Minimizing RF Problems When Using Digital Wireless Audio

Minimizing RF interference is essential to achieve the best wireless audio possible. Several common issues which result in dropouts and short range include: 

  1. Interference from other RF sources (RFI). This includes DTV broadcast television, gigantic video walls, and RF video links. RF video systems can be the source of interference, even though most of these systems operate outside the UHF band at 5.8 GHz. From our experience, wireless video links can interfere with any UHF-band audio system by any manufacturer, whether analog or digital. Solution: when possible, work away from, or turn off, other RF sources. Look for other possible sources of interference.
  2. Transmitters are too close to the receiver. With digital systems in particular, it is recommended to keep at least ten feet/three meters between all transmit and receive antennas. Transmitters placed too close to receiving antennas can overload the receiver’s front end, rendering the system unstable and prone to dropouts. Solution: Reducing transmitter output power can improve performance in close-proximity situations.
  3. Camera, IFB transmitters, and walkie-talkies are in close proximity to receivers. This is a variation of the issue above. A transmitter in close proximity to a receiver can desensitize it, reducing range. Solution: Maximize the distance between receiver antennas and transmitter antenna in a bag with both wireless receivers and transmitters (for camera hops or IFB).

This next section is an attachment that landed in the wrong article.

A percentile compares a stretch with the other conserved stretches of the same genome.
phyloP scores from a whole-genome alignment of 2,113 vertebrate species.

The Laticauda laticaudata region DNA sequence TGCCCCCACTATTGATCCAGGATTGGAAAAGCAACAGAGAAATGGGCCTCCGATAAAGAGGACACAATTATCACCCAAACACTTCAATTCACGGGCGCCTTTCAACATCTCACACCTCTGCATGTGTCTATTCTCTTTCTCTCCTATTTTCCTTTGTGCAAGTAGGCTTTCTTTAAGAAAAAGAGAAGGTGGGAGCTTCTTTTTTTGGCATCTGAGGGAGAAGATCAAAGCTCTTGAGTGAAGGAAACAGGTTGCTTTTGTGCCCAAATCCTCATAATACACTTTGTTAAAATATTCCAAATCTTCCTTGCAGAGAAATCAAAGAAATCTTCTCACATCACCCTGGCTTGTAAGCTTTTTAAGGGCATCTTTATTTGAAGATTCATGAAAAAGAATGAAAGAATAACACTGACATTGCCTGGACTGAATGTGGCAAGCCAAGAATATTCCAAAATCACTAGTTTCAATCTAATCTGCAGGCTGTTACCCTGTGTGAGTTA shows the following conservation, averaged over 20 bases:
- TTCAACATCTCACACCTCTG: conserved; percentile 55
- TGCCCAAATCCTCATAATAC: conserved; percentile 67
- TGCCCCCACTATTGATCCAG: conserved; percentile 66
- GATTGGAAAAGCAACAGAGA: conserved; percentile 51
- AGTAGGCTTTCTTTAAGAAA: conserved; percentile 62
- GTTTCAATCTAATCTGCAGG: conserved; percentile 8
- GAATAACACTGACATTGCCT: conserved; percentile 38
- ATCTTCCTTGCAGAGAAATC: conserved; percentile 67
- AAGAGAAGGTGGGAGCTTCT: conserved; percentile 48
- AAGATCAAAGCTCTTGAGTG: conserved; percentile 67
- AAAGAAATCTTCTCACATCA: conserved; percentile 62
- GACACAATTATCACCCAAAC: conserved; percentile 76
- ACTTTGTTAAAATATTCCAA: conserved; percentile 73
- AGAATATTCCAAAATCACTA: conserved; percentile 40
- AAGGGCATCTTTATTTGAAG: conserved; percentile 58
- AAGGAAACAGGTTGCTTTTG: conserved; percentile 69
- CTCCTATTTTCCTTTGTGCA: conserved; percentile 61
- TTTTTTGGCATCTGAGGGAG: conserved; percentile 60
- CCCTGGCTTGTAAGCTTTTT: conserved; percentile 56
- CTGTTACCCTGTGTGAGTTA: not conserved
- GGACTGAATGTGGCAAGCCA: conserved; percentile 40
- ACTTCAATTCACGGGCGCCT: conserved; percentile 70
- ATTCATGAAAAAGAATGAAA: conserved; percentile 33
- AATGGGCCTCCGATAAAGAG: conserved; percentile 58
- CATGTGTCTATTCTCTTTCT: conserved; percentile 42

4. Too much RF gain in the system. Directional antennas inherently add “passive gain.” A typical shark fin reduces the pickup pattern to 120 degrees and adds 7 dB of gain. Active antenna amplifiers are great tools, but are only intended to compensate for cable loss: adding 12 dB of amplifier gain to overcome 6 dB of cable loss does not give 6 dB of range in addition. A directional antenna plus an antenna amplifier can be particularly problematic, and overload the system if the transmitters get too close to the antenna. RF gain applied when the system already has sufficient gain can overload the receiver front end and cause dropouts. Solution: reduce RF gain and avoid antenna amplifiers when unnecessary.
  5. Antenna frequency mismatch. Antennas operate most efficiently at a specific frequency. Mismatching frequencies negatively impacts range. Solution: Make certain to use both transmit and receive antennas that are the correct length, or tuning.

Part 1: Why Digital Wireless?

Part 2: Picking the Right Antenna for Digital Wireless Audio

Part 3: Minimizing RF Problems When Using Digital Wireless Audio

Part 4: Maximizing Wireless Range When Using a Production Bag 

Part 5: Maximizing Wireless Range Indoors and Outdoors

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